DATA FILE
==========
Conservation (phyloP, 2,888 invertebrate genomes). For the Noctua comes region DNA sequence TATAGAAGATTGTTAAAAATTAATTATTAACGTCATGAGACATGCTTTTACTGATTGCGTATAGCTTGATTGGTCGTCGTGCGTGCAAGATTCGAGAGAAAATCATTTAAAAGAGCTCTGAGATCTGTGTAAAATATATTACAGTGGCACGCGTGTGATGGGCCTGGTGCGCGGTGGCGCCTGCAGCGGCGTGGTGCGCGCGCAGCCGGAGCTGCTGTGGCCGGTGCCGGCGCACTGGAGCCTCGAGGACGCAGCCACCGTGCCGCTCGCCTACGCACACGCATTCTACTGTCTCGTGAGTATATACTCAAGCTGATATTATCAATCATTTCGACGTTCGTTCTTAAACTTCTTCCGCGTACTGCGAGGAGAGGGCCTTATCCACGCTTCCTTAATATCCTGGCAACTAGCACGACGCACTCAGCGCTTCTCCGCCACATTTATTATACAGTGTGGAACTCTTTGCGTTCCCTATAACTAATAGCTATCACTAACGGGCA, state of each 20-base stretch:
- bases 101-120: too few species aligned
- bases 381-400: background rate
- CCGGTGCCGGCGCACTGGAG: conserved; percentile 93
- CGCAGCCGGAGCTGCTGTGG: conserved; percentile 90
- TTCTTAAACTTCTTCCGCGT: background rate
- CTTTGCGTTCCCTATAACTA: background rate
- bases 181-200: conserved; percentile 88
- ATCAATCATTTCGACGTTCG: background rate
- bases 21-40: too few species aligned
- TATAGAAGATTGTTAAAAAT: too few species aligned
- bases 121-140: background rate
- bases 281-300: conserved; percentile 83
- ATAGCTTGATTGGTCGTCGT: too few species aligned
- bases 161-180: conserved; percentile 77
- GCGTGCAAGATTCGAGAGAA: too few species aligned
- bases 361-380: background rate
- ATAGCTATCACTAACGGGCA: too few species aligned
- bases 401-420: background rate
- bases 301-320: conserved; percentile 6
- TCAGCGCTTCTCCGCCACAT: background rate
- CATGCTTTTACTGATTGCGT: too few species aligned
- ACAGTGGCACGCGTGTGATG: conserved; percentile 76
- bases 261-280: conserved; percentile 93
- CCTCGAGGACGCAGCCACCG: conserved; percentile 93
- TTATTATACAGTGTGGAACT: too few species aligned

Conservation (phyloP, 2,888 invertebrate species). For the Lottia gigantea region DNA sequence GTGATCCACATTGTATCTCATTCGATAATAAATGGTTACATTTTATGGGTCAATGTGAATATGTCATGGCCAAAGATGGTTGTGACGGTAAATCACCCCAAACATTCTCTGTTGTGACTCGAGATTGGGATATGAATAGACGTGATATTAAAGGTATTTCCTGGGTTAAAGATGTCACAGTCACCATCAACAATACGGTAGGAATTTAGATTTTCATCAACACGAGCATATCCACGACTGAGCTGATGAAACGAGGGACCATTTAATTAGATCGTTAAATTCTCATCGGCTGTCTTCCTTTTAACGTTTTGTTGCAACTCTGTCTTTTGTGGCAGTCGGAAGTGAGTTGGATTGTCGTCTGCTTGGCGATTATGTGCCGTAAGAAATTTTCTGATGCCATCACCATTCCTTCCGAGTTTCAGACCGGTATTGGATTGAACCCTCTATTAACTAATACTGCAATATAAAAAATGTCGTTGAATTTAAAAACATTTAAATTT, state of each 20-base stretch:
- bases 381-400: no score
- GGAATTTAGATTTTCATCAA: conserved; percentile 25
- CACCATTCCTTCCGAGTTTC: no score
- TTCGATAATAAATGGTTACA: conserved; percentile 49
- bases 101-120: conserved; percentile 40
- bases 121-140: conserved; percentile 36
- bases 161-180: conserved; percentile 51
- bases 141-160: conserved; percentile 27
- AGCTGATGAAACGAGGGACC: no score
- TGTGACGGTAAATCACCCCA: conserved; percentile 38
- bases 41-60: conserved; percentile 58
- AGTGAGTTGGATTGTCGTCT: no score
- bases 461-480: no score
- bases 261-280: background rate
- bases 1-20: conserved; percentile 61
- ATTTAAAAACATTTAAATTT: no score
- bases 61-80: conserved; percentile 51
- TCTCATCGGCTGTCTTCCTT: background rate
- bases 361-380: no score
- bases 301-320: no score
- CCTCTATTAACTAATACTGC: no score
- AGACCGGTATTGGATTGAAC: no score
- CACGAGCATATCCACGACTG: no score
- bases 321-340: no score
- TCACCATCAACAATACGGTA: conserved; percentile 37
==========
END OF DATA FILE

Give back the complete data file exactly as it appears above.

Conservation (phyloP, 2,888 invertebrate genomes). For the Noctua comes region DNA sequence TATAGAAGATTGTTAAAAATTAATTATTAACGTCATGAGACATGCTTTTACTGATTGCGTATAGCTTGATTGGTCGTCGTGCGTGCAAGATTCGAGAGAAAATCATTTAAAAGAGCTCTGAGATCTGTGTAAAATATATTACAGTGGCACGCGTGTGATGGGCCTGGTGCGCGGTGGCGCCTGCAGCGGCGTGGTGCGCGCGCAGCCGGAGCTGCTGTGGCCGGTGCCGGCGCACTGGAGCCTCGAGGACGCAGCCACCGTGCCGCTCGCCTACGCACACGCATTCTACTGTCTCGTGAGTATATACTCAAGCTGATATTATCAATCATTTCGACGTTCGTTCTTAAACTTCTTCCGCGTACTGCGAGGAGAGGGCCTTATCCACGCTTCCTTAATATCCTGGCAACTAGCACGACGCACTCAGCGCTTCTCCGCCACATTTATTATACAGTGTGGAACTCTTTGCGTTCCCTATAACTAATAGCTATCACTAACGGGCA, state of each 20-base stretch:
- bases 101-120: too few species aligned
- bases 381-400: background rate
- CCGGTGCCGGCGCACTGGAG: conserved; percentile 93
- CGCAGCCGGAGCTGCTGTGG: conserved; percentile 90
- TTCTTAAACTTCTTCCGCGT: background rate
- CTTTGCGTTCCCTATAACTA: background rate
- bases 181-200: conserved; percentile 88
- ATCAATCATTTCGACGTTCG: background rate
- bases 21-40: too few species aligned
- TATAGAAGATTGTTAAAAAT: too few species aligned
- bases 121-140: background rate
- bases 281-300: conserved; percentile 83
- ATAGCTTGATTGGTCGTCGT: too few species aligned
- bases 161-180: conserved; percentile 77
- GCGTGCAAGATTCGAGAGAA: too few species aligned
- bases 361-380: background rate
- ATAGCTATCACTAACGGGCA: too few species aligned
- bases 401-420: background rate
- bases 301-320: conserved; percentile 6
- TCAGCGCTTCTCCGCCACAT: background rate
- CATGCTTTTACTGATTGCGT: too few species aligned
- ACAGTGGCACGCGTGTGATG: conserved; percentile 76
- bases 261-280: conserved; percentile 93
- CCTCGAGGACGCAGCCACCG: conserved; percentile 93
- TTATTATACAGTGTGGAACT: too few species aligned

Conservation (phyloP, 2,888 invertebrate species). For the Lottia gigantea region DNA sequence GTGATCCACATTGTATCTCATTCGATAATAAATGGTTACATTTTATGGGTCAATGTGAATATGTCATGGCCAAAGATGGTTGTGACGGTAAATCACCCCAAACATTCTCTGTTGTGACTCGAGATTGGGATATGAATAGACGTGATATTAAAGGTATTTCCTGGGTTAAAGATGTCACAGTCACCATCAACAATACGGTAGGAATTTAGATTTTCATCAACACGAGCATATCCACGACTGAGCTGATGAAACGAGGGACCATTTAATTAGATCGTTAAATTCTCATCGGCTGTCTTCCTTTTAACGTTTTGTTGCAACTCTGTCTTTTGTGGCAGTCGGAAGTGAGTTGGATTGTCGTCTGCTTGGCGATTATGTGCCGTAAGAAATTTTCTGATGCCATCACCATTCCTTCCGAGTTTCAGACCGGTATTGGATTGAACCCTCTATTAACTAATACTGCAATATAAAAAATGTCGTTGAATTTAAAAACATTTAAATTT, state of each 20-base stretch:
- bases 381-400: no score
- GGAATTTAGATTTTCATCAA: conserved; percentile 25
- CACCATTCCTTCCGAGTTTC: no score
- TTCGATAATAAATGGTTACA: conserved; percentile 49
- bases 101-120: conserved; percentile 40
- bases 121-140: conserved; percentile 36
- bases 161-180: conserved; percentile 51
- bases 141-160: conserved; percentile 27
- AGCTGATGAAACGAGGGACC: no score
- TGTGACGGTAAATCACCCCA: conserved; percentile 38
- bases 41-60: conserved; percentile 58
- AGTGAGTTGGATTGTCGTCT: no score
- bases 461-480: no score
- bases 261-280: background rate
- bases 1-20: conserved; percentile 61
- ATTTAAAAACATTTAAATTT: no score
- bases 61-80: conserved; percentile 51
- TCTCATCGGCTGTCTTCCTT: background rate
- bases 361-380: no score
- bases 301-320: no score
- CCTCTATTAACTAATACTGC: no score
- AGACCGGTATTGGATTGAAC: no score
- CACGAGCATATCCACGACTG: no score
- bases 321-340: no score
- TCACCATCAACAATACGGTA: conserved; percentile 37